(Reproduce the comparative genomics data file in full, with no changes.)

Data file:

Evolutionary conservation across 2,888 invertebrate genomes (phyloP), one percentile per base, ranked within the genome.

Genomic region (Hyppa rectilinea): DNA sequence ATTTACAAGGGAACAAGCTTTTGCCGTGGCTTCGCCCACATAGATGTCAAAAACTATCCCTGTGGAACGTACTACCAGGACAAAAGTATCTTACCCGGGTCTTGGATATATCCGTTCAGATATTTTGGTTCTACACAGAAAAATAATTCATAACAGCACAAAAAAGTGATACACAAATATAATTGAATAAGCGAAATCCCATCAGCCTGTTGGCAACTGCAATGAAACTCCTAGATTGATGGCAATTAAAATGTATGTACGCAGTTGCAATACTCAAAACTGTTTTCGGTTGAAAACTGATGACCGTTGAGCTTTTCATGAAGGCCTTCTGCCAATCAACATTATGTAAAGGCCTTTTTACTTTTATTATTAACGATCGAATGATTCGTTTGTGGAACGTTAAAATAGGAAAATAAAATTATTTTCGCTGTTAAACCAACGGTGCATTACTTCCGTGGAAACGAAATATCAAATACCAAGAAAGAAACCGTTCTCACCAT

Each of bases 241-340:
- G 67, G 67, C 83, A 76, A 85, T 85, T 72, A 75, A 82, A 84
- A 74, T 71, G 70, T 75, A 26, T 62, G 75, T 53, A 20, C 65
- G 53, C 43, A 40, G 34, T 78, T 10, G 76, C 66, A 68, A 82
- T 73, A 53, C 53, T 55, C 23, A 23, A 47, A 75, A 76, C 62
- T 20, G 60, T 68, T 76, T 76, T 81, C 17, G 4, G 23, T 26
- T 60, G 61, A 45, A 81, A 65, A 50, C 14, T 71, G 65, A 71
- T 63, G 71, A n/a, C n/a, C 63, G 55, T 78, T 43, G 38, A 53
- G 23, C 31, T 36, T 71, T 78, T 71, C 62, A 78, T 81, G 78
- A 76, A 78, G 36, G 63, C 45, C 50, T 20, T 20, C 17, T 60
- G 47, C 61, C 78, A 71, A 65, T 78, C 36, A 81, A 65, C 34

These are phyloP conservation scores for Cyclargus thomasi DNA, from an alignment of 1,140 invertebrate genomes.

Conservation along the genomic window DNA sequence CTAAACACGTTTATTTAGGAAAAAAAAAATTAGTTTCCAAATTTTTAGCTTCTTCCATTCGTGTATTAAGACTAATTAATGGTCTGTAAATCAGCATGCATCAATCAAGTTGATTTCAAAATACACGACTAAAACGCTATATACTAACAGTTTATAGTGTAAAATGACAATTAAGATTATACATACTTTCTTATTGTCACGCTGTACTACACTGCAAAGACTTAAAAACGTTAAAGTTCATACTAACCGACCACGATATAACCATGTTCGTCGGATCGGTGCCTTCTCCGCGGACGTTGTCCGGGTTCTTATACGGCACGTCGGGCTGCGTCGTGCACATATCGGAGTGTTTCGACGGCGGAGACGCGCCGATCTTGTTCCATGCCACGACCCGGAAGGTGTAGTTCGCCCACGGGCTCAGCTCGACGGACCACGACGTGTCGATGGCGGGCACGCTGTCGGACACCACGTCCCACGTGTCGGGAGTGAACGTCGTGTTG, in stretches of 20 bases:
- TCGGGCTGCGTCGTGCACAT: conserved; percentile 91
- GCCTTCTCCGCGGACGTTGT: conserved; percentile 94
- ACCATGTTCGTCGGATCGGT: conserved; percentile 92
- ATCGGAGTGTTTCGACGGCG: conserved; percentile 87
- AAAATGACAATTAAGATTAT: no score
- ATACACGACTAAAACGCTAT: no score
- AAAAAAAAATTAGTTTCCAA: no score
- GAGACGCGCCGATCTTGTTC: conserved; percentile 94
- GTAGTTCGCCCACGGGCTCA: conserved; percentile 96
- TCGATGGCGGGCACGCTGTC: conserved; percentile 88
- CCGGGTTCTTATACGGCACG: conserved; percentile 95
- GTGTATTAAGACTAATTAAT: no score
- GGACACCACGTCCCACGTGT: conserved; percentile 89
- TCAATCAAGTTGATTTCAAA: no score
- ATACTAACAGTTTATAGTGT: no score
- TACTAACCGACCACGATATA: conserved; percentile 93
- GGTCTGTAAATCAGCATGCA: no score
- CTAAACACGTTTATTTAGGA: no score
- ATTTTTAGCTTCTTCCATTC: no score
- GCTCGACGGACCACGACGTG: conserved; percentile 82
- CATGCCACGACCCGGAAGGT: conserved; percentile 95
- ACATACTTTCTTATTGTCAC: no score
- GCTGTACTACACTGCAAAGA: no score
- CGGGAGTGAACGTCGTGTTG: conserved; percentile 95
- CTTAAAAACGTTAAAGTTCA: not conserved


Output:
Evolutionary conservation across 2,888 invertebrate genomes (phyloP), one percentile per base, ranked within the genome.

Genomic region (Hyppa rectilinea): DNA sequence ATTTACAAGGGAACAAGCTTTTGCCGTGGCTTCGCCCACATAGATGTCAAAAACTATCCCTGTGGAACGTACTACCAGGACAAAAGTATCTTACCCGGGTCTTGGATATATCCGTTCAGATATTTTGGTTCTACACAGAAAAATAATTCATAACAGCACAAAAAAGTGATACACAAATATAATTGAATAAGCGAAATCCCATCAGCCTGTTGGCAACTGCAATGAAACTCCTAGATTGATGGCAATTAAAATGTATGTACGCAGTTGCAATACTCAAAACTGTTTTCGGTTGAAAACTGATGACCGTTGAGCTTTTCATGAAGGCCTTCTGCCAATCAACATTATGTAAAGGCCTTTTTACTTTTATTATTAACGATCGAATGATTCGTTTGTGGAACGTTAAAATAGGAAAATAAAATTATTTTCGCTGTTAAACCAACGGTGCATTACTTCCGTGGAAACGAAATATCAAATACCAAGAAAGAAACCGTTCTCACCAT

Each of bases 241-340:
- G 67, G 67, C 83, A 76, A 85, T 85, T 72, A 75, A 82, A 84
- A 74, T 71, G 70, T 75, A 26, T 62, G 75, T 53, A 20, C 65
- G 53, C 43, A 40, G 34, T 78, T 10, G 76, C 66, A 68, A 82
- T 73, A 53, C 53, T 55, C 23, A 23, A 47, A 75, A 76, C 62
- T 20, G 60, T 68, T 76, T 76, T 81, C 17, G 4, G 23, T 26
- T 60, G 61, A 45, A 81, A 65, A 50, C 14, T 71, G 65, A 71
- T 63, G 71, A n/a, C n/a, C 63, G 55, T 78, T 43, G 38, A 53
- G 23, C 31, T 36, T 71, T 78, T 71, C 62, A 78, T 81, G 78
- A 76, A 78, G 36, G 63, C 45, C 50, T 20, T 20, C 17, T 60
- G 47, C 61, C 78, A 71, A 65, T 78, C 36, A 81, A 65, C 34

These are phyloP conservation scores for Cyclargus thomasi DNA, from an alignment of 1,140 invertebrate genomes.

Conservation along the genomic window DNA sequence CTAAACACGTTTATTTAGGAAAAAAAAAATTAGTTTCCAAATTTTTAGCTTCTTCCATTCGTGTATTAAGACTAATTAATGGTCTGTAAATCAGCATGCATCAATCAAGTTGATTTCAAAATACACGACTAAAACGCTATATACTAACAGTTTATAGTGTAAAATGACAATTAAGATTATACATACTTTCTTATTGTCACGCTGTACTACACTGCAAAGACTTAAAAACGTTAAAGTTCATACTAACCGACCACGATATAACCATGTTCGTCGGATCGGTGCCTTCTCCGCGGACGTTGTCCGGGTTCTTATACGGCACGTCGGGCTGCGTCGTGCACATATCGGAGTGTTTCGACGGCGGAGACGCGCCGATCTTGTTCCATGCCACGACCCGGAAGGTGTAGTTCGCCCACGGGCTCAGCTCGACGGACCACGACGTGTCGATGGCGGGCACGCTGTCGGACACCACGTCCCACGTGTCGGGAGTGAACGTCGTGTTG, in stretches of 20 bases:
- TCGGGCTGCGTCGTGCACAT: conserved; percentile 91
- GCCTTCTCCGCGGACGTTGT: conserved; percentile 94
- ACCATGTTCGTCGGATCGGT: conserved; percentile 92
- ATCGGAGTGTTTCGACGGCG: conserved; percentile 87
- AAAATGACAATTAAGATTAT: no score
- ATACACGACTAAAACGCTAT: no score
- AAAAAAAAATTAGTTTCCAA: no score
- GAGACGCGCCGATCTTGTTC: conserved; percentile 94
- GTAGTTCGCCCACGGGCTCA: conserved; percentile 96
- TCGATGGCGGGCACGCTGTC: conserved; percentile 88
- CCGGGTTCTTATACGGCACG: conserved; percentile 95
- GTGTATTAAGACTAATTAAT: no score
- GGACACCACGTCCCACGTGT: conserved; percentile 89
- TCAATCAAGTTGATTTCAAA: no score
- ATACTAACAGTTTATAGTGT: no score
- TACTAACCGACCACGATATA: conserved; percentile 93
- GGTCTGTAAATCAGCATGCA: no score
- CTAAACACGTTTATTTAGGA: no score
- ATTTTTAGCTTCTTCCATTC: no score
- GCTCGACGGACCACGACGTG: conserved; percentile 82
- CATGCCACGACCCGGAAGGT: conserved; percentile 95
- ACATACTTTCTTATTGTCAC: no score
- GCTGTACTACACTGCAAAGA: no score
- CGGGAGTGAACGTCGTGTTG: conserved; percentile 95
- CTTAAAAACGTTAAAGTTCA: not conserved